There is a phrase that is much bandied about in business circles these days about which most people probably know very little. Although they may have some general idea of what it means, they fall down when it comes to appreciating the nuances of it as wel as putting it into practice.
The phrase is content management. It is loosely defined as “the collection, managing, and publishing of information in any form or medium.” Very loosely defined.
To help you effectively manage your content, we’ve narrowed it down to the 3 C’s of Content Management: compelling, consistent and current. While that may sound simple enough, successful implementation of content management can be more than some organizations easily can handle.
If, however, you maintain a firm grip on the three C’s, you’ll be well on your way to maximizing the effectiveness and economy of your organization’s communications. Let’s review.
Compelling. Is your content compelling? You can start by asking yourself if it can pass the “so what” test? When your target audiences engage with your content, do they walk away thinking “so what”? Or, do they realize tangible benefits from whatever it is you have to say and are so moved to act accordingly?
Upon seeing your content do they think “I don’t care that the company was founded 120 years ago” or that your company has won some industry award for the past five consecutive years? What does this mean to them?
Or, do they see your content and think that this may be something that can help their businesses do, achieve, attain, grow, or something of the like? If your content is compelling, they will make that connection and appreciate the benefits that your products or services offer.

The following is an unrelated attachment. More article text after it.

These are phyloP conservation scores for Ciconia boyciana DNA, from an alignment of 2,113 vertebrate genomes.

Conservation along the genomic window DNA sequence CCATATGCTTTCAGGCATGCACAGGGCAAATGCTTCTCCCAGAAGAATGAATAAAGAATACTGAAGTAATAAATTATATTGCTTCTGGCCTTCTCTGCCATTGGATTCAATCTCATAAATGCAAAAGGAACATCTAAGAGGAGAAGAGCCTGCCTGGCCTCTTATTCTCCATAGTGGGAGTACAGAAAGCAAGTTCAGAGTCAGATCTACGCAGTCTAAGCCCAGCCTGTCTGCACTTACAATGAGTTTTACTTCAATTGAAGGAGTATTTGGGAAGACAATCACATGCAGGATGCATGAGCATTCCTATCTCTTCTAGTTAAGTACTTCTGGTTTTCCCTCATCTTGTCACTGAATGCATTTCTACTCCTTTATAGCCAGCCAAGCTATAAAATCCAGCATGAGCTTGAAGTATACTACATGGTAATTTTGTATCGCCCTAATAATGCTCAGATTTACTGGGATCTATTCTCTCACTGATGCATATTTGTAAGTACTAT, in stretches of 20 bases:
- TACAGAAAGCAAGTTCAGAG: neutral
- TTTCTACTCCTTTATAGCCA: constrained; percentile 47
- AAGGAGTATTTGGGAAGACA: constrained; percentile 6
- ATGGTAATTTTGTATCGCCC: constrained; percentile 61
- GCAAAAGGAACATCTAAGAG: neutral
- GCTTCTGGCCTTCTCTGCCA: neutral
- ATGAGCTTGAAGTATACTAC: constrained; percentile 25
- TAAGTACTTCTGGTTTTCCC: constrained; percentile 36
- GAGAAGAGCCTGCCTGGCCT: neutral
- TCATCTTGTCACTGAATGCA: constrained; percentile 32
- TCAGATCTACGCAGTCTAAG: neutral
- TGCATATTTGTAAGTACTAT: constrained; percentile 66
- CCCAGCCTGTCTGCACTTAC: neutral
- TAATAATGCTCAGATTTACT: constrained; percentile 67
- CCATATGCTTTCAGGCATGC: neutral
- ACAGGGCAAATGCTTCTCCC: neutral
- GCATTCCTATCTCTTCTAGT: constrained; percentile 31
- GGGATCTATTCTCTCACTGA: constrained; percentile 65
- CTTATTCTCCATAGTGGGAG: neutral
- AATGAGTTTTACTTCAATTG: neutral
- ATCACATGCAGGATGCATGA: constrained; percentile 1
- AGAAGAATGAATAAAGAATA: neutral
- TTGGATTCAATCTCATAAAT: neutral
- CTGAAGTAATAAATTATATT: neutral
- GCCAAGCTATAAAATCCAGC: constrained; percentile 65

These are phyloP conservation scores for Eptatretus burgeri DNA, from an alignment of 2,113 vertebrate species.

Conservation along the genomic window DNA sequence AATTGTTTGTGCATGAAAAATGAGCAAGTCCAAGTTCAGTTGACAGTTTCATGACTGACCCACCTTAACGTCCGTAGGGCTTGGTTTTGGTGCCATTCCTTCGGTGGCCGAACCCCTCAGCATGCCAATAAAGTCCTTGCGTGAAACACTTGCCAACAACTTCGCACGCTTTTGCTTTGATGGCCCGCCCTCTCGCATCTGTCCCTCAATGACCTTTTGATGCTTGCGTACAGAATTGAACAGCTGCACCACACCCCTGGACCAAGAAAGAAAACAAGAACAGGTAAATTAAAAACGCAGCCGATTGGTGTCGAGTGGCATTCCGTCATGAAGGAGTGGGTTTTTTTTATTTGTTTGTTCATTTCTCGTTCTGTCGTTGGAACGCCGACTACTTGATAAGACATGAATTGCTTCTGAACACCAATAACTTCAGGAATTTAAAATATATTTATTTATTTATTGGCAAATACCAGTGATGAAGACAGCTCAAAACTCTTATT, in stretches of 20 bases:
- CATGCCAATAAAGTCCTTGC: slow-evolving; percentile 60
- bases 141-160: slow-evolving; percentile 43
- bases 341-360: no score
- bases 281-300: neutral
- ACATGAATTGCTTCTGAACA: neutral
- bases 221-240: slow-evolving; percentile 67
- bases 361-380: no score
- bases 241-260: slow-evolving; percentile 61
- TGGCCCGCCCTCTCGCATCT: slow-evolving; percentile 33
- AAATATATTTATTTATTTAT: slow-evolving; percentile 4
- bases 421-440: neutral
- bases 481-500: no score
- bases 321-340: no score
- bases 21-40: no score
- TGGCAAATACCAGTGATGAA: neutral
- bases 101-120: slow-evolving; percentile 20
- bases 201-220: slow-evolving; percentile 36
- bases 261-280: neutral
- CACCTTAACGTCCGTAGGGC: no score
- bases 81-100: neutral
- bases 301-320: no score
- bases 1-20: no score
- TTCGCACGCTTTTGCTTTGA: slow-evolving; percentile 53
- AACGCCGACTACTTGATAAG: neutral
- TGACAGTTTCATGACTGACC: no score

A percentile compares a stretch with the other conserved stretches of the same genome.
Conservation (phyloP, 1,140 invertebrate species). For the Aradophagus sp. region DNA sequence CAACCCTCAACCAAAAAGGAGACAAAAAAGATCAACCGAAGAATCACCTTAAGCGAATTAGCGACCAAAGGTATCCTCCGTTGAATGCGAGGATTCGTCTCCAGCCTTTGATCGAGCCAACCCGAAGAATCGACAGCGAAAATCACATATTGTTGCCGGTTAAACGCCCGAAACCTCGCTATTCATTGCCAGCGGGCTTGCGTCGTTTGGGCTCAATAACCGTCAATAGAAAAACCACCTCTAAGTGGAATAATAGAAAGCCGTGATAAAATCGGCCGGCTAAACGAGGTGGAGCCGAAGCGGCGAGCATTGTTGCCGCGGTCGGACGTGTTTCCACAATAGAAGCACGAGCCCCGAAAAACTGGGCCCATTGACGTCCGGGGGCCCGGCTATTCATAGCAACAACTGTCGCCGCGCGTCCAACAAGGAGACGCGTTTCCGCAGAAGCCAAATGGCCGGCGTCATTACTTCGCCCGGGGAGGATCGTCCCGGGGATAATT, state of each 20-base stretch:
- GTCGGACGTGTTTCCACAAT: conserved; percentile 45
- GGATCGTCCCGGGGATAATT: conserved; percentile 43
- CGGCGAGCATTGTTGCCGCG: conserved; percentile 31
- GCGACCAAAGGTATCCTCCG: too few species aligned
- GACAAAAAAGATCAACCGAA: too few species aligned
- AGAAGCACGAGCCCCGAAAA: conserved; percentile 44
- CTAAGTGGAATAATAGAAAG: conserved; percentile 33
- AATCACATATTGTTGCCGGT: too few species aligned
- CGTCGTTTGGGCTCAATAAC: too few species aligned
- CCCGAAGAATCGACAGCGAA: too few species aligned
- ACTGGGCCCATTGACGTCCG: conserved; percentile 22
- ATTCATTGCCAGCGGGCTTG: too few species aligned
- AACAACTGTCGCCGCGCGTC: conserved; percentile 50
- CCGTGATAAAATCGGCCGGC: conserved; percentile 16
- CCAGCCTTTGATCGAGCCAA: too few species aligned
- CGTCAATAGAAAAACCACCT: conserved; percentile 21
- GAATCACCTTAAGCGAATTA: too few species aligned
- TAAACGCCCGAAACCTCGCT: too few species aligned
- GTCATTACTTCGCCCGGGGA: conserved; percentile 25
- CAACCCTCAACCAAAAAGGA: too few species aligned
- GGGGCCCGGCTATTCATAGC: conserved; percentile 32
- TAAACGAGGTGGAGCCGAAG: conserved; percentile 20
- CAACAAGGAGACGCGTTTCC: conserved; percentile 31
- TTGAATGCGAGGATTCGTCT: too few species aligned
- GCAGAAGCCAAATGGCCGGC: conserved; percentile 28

Current. This is pretty much self-explanatory. If you were the industry leader 30 years ago, great, but what have you done for me lately? Blackberries were all the technological rage 10-12 years ago controlling upwards of 50 percent of the smart phone market. What is their market share today? As of 2016, according to Business Insider, it was less than one-ten-thousandth of a percent.
Consistent. The third and final C is not the least important. Far from it. Whatever your key messages are, are you singing the same song on your website, that you’re singing on your YouTube channel, that you’re espousing on your blog posts, in your newsletter, etc., etc. If your company has been around for the better part of a century, that’s all well and good. But if you’re a technology leader and that’s what’s important in your industry, that’s the theme, the leading statement, the dominant message that should emanate from all your communications activities.
Pulling all that together, riding herd on it, and making it work is no simple task. It demands vigilance, persistence and strategic thinking. In short, you’re managing your content. Hence the term.